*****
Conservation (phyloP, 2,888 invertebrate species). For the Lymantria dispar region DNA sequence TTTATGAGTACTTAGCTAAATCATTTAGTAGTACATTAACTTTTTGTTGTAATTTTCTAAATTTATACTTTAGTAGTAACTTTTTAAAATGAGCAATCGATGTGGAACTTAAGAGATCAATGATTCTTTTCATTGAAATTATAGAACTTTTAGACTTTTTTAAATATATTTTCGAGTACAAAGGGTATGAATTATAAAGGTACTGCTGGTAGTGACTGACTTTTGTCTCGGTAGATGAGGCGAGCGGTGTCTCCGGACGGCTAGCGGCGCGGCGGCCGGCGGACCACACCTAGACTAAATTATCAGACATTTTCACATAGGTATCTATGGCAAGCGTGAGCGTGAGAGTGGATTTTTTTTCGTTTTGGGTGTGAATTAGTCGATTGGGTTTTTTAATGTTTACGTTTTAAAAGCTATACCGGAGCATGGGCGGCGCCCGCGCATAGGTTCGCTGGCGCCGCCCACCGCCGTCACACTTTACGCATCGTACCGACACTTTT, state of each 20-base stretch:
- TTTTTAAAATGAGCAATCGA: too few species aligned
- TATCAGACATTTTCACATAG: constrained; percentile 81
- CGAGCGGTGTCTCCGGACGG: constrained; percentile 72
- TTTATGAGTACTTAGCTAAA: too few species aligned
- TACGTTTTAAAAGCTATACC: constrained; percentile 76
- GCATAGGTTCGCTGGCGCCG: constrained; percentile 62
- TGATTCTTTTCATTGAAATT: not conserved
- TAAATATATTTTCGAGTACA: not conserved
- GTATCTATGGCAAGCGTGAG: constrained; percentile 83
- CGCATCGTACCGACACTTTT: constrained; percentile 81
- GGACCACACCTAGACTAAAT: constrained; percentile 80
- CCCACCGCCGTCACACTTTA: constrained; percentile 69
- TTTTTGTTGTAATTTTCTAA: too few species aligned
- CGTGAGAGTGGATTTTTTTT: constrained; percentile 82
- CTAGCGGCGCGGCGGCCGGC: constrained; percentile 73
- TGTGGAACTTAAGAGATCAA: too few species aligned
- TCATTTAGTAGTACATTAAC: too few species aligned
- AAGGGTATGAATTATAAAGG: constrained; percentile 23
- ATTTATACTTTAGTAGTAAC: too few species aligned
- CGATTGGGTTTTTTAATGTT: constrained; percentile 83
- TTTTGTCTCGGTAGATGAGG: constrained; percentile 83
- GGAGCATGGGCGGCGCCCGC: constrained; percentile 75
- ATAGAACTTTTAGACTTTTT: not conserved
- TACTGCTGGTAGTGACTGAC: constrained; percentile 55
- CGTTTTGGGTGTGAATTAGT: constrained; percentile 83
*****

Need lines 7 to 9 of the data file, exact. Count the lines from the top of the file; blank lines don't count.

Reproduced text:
- GCATAGGTTCGCTGGCGCCG: constrained; percentile 62
- TGATTCTTTTCATTGAAATT: not conserved
- TAAATATATTTTCGAGTACA: not conserved